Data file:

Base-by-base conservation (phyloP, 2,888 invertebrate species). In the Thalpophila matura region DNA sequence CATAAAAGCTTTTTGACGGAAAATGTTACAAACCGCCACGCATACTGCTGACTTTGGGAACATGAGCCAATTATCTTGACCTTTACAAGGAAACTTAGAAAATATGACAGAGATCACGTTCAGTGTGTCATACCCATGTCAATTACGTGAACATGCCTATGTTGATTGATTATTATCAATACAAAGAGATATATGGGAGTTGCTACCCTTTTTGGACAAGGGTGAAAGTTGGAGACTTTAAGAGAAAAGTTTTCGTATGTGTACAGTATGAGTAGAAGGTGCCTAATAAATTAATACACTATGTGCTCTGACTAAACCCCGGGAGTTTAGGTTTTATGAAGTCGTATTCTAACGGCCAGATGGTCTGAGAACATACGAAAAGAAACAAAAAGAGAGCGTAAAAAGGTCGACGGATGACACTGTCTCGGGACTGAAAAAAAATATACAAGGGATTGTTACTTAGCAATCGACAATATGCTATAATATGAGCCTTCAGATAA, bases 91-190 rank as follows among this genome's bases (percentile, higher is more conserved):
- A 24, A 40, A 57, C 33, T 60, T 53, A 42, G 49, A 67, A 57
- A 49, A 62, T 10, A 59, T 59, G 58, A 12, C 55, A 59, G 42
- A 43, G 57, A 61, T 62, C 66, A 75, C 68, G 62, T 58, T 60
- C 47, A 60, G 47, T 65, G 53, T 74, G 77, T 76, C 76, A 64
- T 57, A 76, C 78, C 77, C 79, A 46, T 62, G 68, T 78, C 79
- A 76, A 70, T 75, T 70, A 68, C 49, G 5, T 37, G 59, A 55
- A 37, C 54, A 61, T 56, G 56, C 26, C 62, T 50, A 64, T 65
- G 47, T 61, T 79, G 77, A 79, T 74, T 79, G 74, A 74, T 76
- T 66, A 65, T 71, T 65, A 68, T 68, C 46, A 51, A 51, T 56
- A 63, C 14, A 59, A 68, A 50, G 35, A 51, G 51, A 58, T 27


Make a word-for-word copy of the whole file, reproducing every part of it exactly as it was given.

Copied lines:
Base-by-base conservation (phyloP, 2,888 invertebrate species). In the Thalpophila matura region DNA sequence CATAAAAGCTTTTTGACGGAAAATGTTACAAACCGCCACGCATACTGCTGACTTTGGGAACATGAGCCAATTATCTTGACCTTTACAAGGAAACTTAGAAAATATGACAGAGATCACGTTCAGTGTGTCATACCCATGTCAATTACGTGAACATGCCTATGTTGATTGATTATTATCAATACAAAGAGATATATGGGAGTTGCTACCCTTTTTGGACAAGGGTGAAAGTTGGAGACTTTAAGAGAAAAGTTTTCGTATGTGTACAGTATGAGTAGAAGGTGCCTAATAAATTAATACACTATGTGCTCTGACTAAACCCCGGGAGTTTAGGTTTTATGAAGTCGTATTCTAACGGCCAGATGGTCTGAGAACATACGAAAAGAAACAAAAAGAGAGCGTAAAAAGGTCGACGGATGACACTGTCTCGGGACTGAAAAAAAATATACAAGGGATTGTTACTTAGCAATCGACAATATGCTATAATATGAGCCTTCAGATAA, bases 91-190 rank as follows among this genome's bases (percentile, higher is more conserved):
- A 24, A 40, A 57, C 33, T 60, T 53, A 42, G 49, A 67, A 57
- A 49, A 62, T 10, A 59, T 59, G 58, A 12, C 55, A 59, G 42
- A 43, G 57, A 61, T 62, C 66, A 75, C 68, G 62, T 58, T 60
- C 47, A 60, G 47, T 65, G 53, T 74, G 77, T 76, C 76, A 64
- T 57, A 76, C 78, C 77, C 79, A 46, T 62, G 68, T 78, C 79
- A 76, A 70, T 75, T 70, A 68, C 49, G 5, T 37, G 59, A 55
- A 37, C 54, A 61, T 56, G 56, C 26, C 62, T 50, A 64, T 65
- G 47, T 61, T 79, G 77, A 79, T 74, T 79, G 74, A 74, T 76
- T 66, A 65, T 71, T 65, A 68, T 68, C 46, A 51, A 51, T 56
- A 63, C 14, A 59, A 68, A 50, G 35, A 51, G 51, A 58, T 27